* Site-Outage Notice: Our engineering elves will be tweaking the Shmoop site from Monday, December 22 10:00 PM PST to Tuesday, December 23 5:00 AM PST. The site will be unavailable during this time.
Dismiss
© 2014 Shmoop University, Inc. All rights reserved.
A Valediction Forbidding Mourning

A Valediction Forbidding Mourning

by John Donne

Analysis: Calling Card

Conceits

A metaphysical conceit is like a metaphor on steroids. Every metaphor is an attempt to connect two unlike things by some commonality, but a metaphysical conceit takes that idea to the extreme. The metaphors are crazy. "Our love? Yeah, it's like a dead guy. Or… no, it's like planetary alignment. No, wait, it's like hammering gold. No, I've got it now, it's like that thing you used in math class to draw circles." Nothing screams John Donne like a good conceit, and this poem has some of his best.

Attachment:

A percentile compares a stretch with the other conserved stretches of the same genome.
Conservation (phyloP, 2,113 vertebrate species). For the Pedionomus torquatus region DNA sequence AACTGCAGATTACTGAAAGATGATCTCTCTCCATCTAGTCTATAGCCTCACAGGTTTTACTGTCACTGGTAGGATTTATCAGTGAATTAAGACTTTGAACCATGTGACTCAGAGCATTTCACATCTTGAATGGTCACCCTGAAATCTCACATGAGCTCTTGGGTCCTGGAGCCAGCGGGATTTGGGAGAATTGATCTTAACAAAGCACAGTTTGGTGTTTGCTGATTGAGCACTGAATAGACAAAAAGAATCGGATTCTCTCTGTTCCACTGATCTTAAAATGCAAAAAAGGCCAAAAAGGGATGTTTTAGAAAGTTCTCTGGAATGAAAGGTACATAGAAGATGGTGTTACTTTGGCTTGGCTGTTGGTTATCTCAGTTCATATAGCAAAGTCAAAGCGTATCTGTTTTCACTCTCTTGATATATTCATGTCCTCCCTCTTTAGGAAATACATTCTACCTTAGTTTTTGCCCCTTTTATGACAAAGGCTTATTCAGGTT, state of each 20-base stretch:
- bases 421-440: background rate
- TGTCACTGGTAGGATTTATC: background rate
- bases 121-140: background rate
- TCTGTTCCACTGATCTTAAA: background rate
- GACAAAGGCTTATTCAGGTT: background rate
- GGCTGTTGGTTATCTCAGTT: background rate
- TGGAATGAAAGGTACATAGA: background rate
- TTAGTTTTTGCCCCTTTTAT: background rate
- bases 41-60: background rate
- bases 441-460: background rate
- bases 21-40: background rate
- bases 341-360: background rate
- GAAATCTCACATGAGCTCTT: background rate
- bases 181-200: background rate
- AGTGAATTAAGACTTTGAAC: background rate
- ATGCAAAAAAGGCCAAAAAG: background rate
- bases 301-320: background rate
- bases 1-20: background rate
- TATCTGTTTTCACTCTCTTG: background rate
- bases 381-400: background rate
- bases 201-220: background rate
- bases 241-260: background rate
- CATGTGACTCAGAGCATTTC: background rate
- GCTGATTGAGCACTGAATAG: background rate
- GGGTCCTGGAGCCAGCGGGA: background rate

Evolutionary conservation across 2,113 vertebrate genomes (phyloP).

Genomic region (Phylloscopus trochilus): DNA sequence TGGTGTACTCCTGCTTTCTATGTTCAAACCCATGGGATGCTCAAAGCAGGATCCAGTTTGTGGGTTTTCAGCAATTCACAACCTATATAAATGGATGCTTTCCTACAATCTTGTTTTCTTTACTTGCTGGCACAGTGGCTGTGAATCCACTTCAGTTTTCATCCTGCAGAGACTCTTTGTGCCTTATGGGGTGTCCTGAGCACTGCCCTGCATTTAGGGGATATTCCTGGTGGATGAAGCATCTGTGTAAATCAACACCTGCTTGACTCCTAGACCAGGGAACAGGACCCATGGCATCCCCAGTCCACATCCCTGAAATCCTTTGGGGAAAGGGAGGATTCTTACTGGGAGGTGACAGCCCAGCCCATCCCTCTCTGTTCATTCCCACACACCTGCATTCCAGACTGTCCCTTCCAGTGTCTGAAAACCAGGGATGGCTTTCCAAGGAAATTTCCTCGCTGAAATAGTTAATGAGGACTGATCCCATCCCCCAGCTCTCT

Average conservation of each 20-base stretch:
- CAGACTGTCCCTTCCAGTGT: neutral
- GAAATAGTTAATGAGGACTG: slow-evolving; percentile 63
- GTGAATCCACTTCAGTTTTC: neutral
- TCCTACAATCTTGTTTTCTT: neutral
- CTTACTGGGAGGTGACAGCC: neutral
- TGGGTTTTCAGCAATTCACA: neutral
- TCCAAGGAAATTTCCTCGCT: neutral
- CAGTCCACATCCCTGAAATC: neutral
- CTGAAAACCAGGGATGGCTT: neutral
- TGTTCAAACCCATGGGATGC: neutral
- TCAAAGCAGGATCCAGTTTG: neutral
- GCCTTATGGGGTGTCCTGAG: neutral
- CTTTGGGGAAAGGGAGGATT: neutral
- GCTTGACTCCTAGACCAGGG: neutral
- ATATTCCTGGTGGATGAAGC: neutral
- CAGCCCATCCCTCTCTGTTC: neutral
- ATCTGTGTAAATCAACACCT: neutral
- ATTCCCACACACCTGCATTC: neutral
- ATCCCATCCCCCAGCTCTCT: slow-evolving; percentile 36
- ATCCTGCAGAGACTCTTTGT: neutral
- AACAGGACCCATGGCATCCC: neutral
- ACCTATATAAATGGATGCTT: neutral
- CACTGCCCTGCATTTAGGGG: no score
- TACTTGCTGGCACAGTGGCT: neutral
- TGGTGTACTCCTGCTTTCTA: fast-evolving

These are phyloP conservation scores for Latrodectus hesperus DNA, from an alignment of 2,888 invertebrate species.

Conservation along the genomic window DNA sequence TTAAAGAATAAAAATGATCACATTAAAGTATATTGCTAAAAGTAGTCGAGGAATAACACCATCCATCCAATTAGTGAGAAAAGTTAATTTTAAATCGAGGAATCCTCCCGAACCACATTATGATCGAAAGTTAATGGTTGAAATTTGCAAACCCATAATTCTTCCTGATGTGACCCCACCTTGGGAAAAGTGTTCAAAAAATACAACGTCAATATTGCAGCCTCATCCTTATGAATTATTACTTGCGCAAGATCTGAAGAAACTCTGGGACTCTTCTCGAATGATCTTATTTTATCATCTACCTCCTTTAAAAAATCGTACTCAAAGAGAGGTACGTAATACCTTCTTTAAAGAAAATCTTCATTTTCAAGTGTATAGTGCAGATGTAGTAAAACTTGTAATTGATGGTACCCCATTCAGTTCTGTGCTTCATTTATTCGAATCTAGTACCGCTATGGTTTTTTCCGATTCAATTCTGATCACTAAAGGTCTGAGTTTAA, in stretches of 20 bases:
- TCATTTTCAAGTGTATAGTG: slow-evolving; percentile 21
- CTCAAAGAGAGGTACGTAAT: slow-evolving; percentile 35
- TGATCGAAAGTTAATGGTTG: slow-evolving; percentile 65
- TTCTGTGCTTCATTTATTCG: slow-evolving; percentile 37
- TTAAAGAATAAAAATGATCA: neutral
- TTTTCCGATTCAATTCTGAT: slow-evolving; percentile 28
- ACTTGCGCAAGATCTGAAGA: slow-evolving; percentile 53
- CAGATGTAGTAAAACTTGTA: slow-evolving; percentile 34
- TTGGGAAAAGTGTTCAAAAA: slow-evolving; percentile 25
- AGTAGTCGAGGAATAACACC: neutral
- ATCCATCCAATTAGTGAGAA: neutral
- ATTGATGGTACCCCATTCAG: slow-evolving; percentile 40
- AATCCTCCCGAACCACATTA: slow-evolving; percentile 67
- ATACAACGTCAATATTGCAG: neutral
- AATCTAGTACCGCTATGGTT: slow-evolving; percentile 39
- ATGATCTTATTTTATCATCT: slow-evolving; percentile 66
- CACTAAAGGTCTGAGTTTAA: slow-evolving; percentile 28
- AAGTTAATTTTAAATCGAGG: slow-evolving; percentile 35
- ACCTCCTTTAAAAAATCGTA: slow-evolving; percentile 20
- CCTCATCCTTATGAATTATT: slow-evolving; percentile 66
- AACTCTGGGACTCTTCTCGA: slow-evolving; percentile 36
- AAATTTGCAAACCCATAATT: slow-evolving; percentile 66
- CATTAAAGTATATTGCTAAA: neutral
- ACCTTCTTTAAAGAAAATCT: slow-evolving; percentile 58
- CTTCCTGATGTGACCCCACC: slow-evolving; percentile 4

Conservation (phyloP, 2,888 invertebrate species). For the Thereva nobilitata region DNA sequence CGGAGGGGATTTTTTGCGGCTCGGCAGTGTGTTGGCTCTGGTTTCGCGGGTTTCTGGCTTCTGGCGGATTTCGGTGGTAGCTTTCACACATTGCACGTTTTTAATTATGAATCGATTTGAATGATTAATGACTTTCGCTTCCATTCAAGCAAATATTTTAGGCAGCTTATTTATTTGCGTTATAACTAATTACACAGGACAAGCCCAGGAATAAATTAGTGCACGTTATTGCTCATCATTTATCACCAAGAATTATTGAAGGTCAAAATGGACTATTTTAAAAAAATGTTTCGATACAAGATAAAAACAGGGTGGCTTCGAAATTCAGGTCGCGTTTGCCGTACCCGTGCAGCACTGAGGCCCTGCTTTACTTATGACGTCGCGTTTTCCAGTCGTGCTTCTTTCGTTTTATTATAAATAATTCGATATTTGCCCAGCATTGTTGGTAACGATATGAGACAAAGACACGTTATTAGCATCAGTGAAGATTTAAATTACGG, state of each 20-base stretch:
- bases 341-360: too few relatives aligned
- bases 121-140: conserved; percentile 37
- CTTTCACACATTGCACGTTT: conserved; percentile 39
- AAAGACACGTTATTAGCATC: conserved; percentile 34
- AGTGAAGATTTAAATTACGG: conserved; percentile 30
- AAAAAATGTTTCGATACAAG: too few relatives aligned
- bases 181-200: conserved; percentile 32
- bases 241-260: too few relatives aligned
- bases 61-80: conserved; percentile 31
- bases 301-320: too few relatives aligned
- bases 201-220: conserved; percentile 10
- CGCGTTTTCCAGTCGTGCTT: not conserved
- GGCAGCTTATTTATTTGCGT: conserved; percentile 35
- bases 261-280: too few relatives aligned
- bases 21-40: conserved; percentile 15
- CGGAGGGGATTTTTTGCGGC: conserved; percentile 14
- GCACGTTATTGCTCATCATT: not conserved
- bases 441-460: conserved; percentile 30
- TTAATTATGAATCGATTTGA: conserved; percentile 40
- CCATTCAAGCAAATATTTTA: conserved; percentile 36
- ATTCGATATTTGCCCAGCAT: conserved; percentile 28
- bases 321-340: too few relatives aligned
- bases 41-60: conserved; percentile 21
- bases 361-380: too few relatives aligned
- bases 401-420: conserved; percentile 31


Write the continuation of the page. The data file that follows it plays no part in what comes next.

Argumentation

This is a love poem—shouldn't we expect some really gushy, romantic nonsense? Shouldn't this read like the back of a seventh-grade girl's notebook? Maybe, but that's not what we get. Much of this poem reads like the closing argument of a trial, which is no surprise for a John Donne poem. Because of the outlandish conceits, Donne is always out to prove something in his poetry, trying to persuade his audience that even though these images sound completely nutty, they actually (weirdly) make sense. This legal-like language, even in a love poem, is totally Donne.

People who Shmooped this also Shmooped...

Advertisement
Noodle's College Search
Advertisement
Advertisement
Advertisement